The perfect manager should always offer guidance; whether this is career orientated or more personal life related. A manager should be someone you would be comfortably to talk with in relation to your career.

I always maintain that a manager is more than someone who is there as an authority force to keep you in check. That’s so 80’s. A manager should prepare you best for your career ahead and offer you the insight which will be the best for your job aspirations.

Takes the heat:

Great managers should stand tall in the face of adversary and offer members of their team the safety blanket between them and senior management. Of course there are exceptions depending on what the employee has done however ‘taking the heat’ refers to purely to work related issues or concerns.

I see a manager as a wall flower, not a shrinking violet. Working within large organisations there are times when senior management will struggle to understand concepts, results and performances. The best managers I’ve had in my career have been able to drive the right perception and dispel any unwarranted heat on the team.

Managers should allow staff members to continue with their work without any outside interference. A good manager can assess and act upon these situations without impacting the team.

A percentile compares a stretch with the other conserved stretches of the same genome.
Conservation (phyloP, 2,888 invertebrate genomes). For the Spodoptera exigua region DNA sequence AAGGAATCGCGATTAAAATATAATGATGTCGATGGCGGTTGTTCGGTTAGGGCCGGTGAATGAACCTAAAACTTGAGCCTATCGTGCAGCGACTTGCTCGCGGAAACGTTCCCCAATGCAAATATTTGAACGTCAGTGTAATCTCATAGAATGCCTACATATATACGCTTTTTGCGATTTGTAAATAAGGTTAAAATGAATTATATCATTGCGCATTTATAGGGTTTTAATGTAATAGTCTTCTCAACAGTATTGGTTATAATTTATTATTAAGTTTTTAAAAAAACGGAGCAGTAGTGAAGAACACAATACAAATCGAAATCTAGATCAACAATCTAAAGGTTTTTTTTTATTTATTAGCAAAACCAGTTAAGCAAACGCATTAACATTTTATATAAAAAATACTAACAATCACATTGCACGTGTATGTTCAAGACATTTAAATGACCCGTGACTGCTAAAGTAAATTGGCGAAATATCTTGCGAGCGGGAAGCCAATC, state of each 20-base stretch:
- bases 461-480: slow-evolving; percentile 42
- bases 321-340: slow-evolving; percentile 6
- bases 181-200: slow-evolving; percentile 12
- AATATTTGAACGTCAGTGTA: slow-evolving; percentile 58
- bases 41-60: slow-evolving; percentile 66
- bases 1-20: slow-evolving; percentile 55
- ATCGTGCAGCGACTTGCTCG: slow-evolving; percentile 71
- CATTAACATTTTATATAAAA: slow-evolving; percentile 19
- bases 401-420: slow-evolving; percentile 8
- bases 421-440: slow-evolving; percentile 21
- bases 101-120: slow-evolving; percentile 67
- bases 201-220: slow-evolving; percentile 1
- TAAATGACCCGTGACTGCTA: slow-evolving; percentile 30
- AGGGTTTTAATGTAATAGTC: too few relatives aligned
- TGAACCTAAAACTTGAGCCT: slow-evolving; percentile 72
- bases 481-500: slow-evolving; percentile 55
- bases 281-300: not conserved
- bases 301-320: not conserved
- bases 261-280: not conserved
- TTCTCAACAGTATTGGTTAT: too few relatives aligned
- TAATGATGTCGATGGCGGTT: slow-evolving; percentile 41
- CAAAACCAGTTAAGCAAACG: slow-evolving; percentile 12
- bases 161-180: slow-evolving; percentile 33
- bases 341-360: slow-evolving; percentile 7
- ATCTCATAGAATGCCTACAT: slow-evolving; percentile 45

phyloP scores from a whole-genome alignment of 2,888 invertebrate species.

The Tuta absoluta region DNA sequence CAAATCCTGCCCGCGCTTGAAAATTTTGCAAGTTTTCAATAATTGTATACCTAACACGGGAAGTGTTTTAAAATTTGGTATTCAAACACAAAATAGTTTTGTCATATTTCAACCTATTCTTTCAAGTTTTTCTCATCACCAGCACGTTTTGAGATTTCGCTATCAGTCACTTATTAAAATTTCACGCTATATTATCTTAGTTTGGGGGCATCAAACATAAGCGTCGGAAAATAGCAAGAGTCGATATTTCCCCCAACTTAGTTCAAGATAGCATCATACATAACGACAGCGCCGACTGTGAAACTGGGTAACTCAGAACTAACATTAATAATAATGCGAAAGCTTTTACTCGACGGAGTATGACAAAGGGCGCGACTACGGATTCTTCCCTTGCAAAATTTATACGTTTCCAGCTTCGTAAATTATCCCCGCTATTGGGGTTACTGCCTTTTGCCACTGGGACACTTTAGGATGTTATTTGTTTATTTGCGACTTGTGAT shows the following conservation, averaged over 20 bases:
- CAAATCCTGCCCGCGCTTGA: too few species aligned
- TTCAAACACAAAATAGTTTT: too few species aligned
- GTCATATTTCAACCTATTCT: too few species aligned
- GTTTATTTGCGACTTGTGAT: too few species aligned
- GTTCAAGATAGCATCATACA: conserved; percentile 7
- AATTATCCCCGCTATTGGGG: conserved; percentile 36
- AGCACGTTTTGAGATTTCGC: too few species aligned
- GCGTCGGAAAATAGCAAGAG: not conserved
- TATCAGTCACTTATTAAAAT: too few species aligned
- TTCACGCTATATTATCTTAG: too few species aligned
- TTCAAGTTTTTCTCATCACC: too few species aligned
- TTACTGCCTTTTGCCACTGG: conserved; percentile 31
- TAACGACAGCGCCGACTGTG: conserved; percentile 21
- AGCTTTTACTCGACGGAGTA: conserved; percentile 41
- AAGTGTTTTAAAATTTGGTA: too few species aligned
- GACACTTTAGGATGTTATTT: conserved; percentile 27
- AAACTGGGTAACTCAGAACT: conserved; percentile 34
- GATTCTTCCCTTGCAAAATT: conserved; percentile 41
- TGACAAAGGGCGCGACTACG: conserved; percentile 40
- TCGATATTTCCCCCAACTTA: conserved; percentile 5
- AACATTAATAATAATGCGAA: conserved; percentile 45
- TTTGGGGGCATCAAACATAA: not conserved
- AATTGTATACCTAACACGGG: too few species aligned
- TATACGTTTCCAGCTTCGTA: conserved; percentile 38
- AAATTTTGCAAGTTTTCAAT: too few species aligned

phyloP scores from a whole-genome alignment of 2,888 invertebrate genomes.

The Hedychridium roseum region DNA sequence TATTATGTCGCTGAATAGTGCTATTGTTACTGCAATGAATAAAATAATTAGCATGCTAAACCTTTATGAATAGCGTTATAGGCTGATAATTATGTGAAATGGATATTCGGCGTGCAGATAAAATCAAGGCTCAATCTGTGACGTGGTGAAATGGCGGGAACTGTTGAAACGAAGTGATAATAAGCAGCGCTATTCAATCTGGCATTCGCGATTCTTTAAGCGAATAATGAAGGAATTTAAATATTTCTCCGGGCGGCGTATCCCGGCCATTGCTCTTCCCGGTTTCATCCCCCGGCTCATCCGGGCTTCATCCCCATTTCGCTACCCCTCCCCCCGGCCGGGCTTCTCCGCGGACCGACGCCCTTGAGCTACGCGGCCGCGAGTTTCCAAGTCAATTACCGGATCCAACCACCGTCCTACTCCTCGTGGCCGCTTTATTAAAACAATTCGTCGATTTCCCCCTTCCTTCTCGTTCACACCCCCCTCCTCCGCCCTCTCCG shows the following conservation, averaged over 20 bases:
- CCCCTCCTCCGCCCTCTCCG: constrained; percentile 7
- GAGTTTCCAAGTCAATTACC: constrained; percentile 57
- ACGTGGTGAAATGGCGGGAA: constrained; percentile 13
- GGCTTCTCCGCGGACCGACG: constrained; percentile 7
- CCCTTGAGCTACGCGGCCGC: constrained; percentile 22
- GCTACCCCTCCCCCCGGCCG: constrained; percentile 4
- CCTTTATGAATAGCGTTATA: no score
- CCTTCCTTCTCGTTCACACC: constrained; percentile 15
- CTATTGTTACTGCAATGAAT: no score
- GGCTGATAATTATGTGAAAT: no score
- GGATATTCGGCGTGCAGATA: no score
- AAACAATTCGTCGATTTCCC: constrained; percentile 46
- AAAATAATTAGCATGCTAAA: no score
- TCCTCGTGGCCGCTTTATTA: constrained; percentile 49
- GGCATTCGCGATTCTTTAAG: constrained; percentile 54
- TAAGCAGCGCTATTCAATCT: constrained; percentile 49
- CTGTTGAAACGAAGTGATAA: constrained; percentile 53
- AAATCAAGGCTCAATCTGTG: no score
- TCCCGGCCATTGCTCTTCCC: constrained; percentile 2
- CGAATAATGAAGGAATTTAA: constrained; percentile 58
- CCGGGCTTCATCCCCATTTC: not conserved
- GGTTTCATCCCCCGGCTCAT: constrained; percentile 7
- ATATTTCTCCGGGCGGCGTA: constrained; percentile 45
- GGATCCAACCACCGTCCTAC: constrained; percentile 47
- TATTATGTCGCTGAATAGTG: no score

Willing to let go:

There comes a time in everyone’s career that the shelf life of a specific role begins to close.  Furthermore you may be a junior who has progressed significantly and is ready to step onto the next level. It may be that the organisation you are part of cannot offer you that next stage step which is the situation where managers need to be ‘willing to let go’.

I’ve witnessed situations where individual’s progress has stalled as the manager hasn’t allowed them to progress to the next level. This can be due to a lack of training, limited motivation or just not giving a team member the credit they deserve.

Managers never want to lose star employees but at the same time they should always encourage development and progression for their team members. A manager’s job is to help your career progress and this may involve moving on to a new role. Having regular chats about my career aspirations, where I want to go and what I want to achieve are all key characteristics of been under a great manager. As individuals a manager should be able to proudly say they have helped you progress even if that means leaving the organisation to achieve that next level.


What makes a perfect manager for you? Any characteristics missing which really makes someone great to work for? Please let us know in the comments box below

About the author

Ryan Gibson

Hey! I'm a 28 year old digital marketing guy residing in Leeds, England. My skill is in search marketing and I have gathered over 6 years experience of working on large multilingual campaigns for a number of FTSE 250 Organisations. After accepting a role with a business based in Singapore I began questioning traditional business practice and employee retention. This blog GenerationY.com was therefore born with focus on Y in the workplace. A millennial child at heart I aim to provide a voice for the 'misunderstood' generation and my goal is simply to change perception and corporate mind set on work/life attitudes; inspiring companies and individuals to seek change.